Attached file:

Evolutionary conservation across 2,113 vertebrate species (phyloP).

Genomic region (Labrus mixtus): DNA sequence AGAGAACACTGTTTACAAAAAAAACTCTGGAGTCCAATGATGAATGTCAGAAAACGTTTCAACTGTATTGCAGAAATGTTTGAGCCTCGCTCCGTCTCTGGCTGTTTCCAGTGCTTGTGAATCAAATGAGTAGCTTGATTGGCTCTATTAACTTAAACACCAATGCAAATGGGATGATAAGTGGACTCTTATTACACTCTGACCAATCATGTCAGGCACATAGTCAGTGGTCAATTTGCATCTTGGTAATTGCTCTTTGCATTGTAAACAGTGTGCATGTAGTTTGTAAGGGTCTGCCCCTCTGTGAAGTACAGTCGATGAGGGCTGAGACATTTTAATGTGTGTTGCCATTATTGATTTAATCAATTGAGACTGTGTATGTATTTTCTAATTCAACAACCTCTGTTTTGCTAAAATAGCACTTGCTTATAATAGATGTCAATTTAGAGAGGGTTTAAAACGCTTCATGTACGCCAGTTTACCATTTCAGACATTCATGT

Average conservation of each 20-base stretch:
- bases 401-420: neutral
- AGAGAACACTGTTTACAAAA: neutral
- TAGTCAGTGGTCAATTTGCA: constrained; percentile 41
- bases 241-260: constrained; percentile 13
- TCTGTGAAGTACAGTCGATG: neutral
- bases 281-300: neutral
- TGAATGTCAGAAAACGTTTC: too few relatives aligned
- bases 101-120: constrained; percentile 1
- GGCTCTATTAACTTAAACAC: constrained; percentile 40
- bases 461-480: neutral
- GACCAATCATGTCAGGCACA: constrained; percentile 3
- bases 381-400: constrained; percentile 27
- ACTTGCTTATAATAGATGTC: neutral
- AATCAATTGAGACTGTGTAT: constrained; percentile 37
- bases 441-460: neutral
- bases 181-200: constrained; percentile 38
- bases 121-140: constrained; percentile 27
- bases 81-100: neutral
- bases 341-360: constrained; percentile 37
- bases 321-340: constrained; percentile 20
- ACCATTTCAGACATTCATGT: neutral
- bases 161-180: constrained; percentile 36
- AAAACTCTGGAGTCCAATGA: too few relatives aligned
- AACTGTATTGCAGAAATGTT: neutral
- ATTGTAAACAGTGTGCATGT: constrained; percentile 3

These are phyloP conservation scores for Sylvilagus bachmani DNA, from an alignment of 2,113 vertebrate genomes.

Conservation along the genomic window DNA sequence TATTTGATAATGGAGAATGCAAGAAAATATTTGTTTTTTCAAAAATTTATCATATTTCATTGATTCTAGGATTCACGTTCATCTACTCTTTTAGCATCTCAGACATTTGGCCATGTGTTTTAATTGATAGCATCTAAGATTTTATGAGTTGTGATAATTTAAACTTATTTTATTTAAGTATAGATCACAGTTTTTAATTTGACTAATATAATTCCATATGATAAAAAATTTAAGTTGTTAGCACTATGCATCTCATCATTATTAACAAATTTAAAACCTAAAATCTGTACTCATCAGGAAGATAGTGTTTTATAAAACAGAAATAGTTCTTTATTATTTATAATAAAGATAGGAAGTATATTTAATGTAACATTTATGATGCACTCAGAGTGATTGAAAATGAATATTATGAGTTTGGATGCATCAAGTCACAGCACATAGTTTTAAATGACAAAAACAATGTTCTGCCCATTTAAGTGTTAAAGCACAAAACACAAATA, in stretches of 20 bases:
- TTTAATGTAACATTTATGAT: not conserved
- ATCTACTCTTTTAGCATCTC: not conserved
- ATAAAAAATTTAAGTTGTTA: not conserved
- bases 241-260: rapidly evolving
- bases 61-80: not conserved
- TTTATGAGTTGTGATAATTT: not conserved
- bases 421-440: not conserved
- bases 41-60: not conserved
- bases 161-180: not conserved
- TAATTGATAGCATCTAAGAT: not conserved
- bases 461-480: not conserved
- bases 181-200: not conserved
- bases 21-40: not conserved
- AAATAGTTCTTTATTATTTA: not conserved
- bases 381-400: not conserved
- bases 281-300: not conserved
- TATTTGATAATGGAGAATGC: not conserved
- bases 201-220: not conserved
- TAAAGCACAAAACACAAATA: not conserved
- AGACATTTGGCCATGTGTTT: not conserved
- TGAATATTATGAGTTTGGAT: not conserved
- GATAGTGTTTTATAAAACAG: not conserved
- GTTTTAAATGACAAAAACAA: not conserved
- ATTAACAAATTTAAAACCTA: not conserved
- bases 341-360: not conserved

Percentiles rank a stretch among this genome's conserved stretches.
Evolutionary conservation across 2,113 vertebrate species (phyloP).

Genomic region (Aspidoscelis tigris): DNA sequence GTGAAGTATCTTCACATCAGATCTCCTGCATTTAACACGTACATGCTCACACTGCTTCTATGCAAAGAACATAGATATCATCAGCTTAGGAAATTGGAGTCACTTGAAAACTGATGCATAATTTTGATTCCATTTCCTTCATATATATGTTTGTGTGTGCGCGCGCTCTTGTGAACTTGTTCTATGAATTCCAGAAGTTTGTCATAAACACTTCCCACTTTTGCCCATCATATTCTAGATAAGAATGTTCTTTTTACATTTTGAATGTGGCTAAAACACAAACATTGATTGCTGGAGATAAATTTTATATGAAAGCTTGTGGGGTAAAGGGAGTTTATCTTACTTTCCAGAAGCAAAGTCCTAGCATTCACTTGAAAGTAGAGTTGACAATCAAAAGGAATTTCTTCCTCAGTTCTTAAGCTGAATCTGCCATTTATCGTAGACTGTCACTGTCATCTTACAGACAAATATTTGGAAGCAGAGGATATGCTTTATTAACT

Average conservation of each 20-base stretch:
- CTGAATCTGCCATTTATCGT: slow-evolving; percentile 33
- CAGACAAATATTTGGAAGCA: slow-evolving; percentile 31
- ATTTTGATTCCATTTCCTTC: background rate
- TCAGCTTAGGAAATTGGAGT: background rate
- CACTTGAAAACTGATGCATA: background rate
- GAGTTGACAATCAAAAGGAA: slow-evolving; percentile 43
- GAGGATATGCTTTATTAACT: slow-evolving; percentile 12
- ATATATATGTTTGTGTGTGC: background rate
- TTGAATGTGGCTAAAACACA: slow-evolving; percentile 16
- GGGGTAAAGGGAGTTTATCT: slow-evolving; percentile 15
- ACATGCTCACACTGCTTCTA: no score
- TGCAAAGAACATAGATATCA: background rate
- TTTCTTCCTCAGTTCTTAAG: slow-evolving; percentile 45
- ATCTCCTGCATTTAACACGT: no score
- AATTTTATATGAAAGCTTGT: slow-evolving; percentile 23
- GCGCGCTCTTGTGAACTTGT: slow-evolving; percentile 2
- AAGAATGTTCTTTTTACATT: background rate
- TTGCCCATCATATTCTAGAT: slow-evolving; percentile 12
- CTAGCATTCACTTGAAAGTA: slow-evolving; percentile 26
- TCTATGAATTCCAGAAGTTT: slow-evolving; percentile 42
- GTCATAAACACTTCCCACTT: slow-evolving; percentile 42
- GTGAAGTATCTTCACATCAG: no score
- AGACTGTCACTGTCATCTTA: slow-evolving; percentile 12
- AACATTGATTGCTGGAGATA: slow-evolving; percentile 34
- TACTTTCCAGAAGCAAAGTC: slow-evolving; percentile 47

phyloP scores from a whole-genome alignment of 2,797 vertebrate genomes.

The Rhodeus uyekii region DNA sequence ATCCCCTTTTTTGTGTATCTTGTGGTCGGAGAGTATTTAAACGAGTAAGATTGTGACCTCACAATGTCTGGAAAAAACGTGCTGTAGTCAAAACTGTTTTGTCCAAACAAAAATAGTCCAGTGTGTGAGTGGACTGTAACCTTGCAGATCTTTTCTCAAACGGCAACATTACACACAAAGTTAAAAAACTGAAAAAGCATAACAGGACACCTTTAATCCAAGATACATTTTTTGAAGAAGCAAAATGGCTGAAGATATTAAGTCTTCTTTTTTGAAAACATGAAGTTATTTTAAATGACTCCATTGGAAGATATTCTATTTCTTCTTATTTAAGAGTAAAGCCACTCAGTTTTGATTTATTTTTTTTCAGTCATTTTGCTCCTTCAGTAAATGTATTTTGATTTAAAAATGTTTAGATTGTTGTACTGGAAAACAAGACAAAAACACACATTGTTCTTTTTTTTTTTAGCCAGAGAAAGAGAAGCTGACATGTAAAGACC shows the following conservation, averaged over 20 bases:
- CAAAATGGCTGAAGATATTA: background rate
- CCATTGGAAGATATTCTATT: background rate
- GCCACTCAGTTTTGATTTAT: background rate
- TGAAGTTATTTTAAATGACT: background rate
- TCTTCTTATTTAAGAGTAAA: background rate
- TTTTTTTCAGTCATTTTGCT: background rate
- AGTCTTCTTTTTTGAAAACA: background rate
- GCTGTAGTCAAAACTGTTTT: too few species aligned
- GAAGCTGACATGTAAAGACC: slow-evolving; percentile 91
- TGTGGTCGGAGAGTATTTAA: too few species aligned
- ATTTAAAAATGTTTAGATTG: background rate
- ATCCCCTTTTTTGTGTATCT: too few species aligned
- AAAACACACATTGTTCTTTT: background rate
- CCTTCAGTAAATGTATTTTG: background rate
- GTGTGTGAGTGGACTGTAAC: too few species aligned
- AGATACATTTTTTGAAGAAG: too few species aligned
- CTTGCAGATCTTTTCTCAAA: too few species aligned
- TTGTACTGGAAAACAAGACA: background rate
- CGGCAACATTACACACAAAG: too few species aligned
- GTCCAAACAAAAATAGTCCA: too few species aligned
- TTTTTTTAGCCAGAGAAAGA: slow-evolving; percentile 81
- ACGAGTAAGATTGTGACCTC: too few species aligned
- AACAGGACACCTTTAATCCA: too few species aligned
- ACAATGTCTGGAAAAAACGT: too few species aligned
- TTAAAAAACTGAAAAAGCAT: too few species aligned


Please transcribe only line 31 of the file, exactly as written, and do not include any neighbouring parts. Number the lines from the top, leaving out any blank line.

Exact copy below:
- TTTAATGTAACATTTATGAT: not conserved